Friday, June 03, 2011

APT: anti-hype, reality checks, and resources

This post is my 200th for HolisticInfoSec, and I mark it with particular consideration for the topic, coupled with profound recognition of the process that lead to this discussion.
As a graduate student enrolled in the SANS Technology Institute's MSISE program, I recently completed the Joint Written Project requirement.
My partners and I were assigned the topic Assessing Outbound Traffic to Uncover Advanced Persistent Threat.
Of my partners, I hold the highest regard; participating in this project with Beth Binde and MAJ TJ O'Connor was quite simply one of the most rewarding efforts of my professional career. The seamless, efficient, tactful, and cooperative engagement practiced throughout the entire 30-day period allowed for completion of the assignment resulted in what we hope readers will consider a truly useful resource in the battle against APT.

Amongst positions taken for this paper is a simple premise: there are tactics that can be applied in the enterprise to detect and defend against APT that do not require expensive, over-hyped, buzzword-laden vendor solutions.
Think I'm kidding about buzzwords and hype?
Following are real conversations overheard in the aisles at (ironically) the RSA Conference.
1) What is the ROI on your SEM, and will it detect any APTs on my LAN?
2) Does the TCO justify spend for a SaaS/cloud solution; you know, an MSSP?
3) Wait, what about APT in the cloud? If I use a Saas-based SEM to manage events on my cloud-based services, will it still find APTs?
All opportunities for chastisement and disdain aside, commercial solutions clearly are an important part of the puzzle but are far from preemeninent as the only measure of detection and defense.

Instead, Assessing Outbound Traffic to Uncover Advanced Persistent Threat, proposes that:
"Advanced Persistent Threat (APT) exhibits discernible attributes or patterns that can be monitored by readily available, open source tools. Tools such as OSSEC, Snort, Splunk, Sguil, and Squert may allow early detection of APT behavior. The assumption is that attackers are regularly attempting to compromise enterprises, from basic service abuse to concerted, stealthy attempts to exfiltrate critical and high value data. However, it is vital to practice heightened operational awareness around critical data and assets, for example, card holder data, source code, and trade secrets. Segment and wrap critical data within the deeper protection of well monitored infrastructure (defense in depth). Small, incremental efforts, targeted at protecting high value data value (typically through smaller and protected network segments), provide far greater gains than broader, less focused efforts on lower value targets. In a similar vein, layered defensive tactics (multiple layers and means of defense) can prevent security breaches and, in addition, buy an organization time to detect and respond to an attack, reducing the consequences of a breach."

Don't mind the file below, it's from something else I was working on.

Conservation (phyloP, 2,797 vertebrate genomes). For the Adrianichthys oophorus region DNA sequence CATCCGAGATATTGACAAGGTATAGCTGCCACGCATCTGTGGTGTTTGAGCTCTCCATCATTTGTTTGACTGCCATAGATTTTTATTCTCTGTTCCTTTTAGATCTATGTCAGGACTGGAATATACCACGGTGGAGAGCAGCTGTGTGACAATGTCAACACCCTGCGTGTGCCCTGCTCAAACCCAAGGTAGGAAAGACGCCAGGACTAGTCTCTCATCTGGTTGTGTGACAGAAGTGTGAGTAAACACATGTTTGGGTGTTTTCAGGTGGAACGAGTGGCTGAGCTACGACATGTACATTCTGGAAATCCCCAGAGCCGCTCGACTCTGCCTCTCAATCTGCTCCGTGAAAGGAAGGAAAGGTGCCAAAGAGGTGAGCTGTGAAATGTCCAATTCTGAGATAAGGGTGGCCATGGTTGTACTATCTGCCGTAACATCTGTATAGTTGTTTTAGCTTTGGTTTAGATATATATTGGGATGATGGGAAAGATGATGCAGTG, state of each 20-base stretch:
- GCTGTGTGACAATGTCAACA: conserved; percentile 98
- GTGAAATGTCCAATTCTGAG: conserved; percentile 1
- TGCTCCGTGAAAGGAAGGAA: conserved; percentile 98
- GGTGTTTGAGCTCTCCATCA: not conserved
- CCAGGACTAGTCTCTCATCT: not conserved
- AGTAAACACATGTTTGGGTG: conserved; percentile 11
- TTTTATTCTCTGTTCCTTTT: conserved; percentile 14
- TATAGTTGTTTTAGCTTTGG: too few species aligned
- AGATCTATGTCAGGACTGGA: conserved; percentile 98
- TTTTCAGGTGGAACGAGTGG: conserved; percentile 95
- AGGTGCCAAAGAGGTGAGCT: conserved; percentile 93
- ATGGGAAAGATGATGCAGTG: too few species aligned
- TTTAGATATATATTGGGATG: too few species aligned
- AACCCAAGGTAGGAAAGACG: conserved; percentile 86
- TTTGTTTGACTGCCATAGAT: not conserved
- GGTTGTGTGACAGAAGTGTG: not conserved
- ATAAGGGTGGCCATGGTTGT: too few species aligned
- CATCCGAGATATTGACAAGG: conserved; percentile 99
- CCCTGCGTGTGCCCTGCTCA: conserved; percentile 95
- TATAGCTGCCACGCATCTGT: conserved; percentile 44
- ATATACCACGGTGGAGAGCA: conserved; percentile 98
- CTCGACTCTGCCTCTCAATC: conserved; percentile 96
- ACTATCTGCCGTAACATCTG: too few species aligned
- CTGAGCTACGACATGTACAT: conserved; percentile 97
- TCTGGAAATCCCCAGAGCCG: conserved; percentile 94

This perspective is shared by Jason Andress, in his ISSA Journal cover article, Advanced Persistent Threat Attacker Sophistication Continues to Grow?
Jason's article fortuitously hit the wire at almost exactly the same time our paper went live on the STI site, as if to lend its voice the arguement:
"This paper discusses what exactly APT is, whether or not it is a real threat, measures that can be implemented in order to mitigate these attacks, and why running out to buy the latest, greatest, and most expensive security appliance might not be the best use of resources."

You will find consistent themes, similarly cited references, and further useful resource material in Jason's excellent work. I look forward to seeing more of Jason's work in the ISSA Journal in the future.

In closing, from our paper:
"Even the best monitoring mindset and methodology may not guarantee discovery of the actual APT attack code. Instead, the power of more comprehensive analysis and correlation can discover behavior indicative of APT-related attacks and data exfiltration."

If APT worries you as much as it seemingly does everyone, give the papers a read, take from them what suits you, and employ the suggested tactics to help reduce attack vectors and increase situational awareness.

Cheers and good luck.

No comments:

Moving blog to

toolsmith and HolisticInfoSec have moved. I've decided to consolidate all content on one platform, namely an R markdown blogdown sit...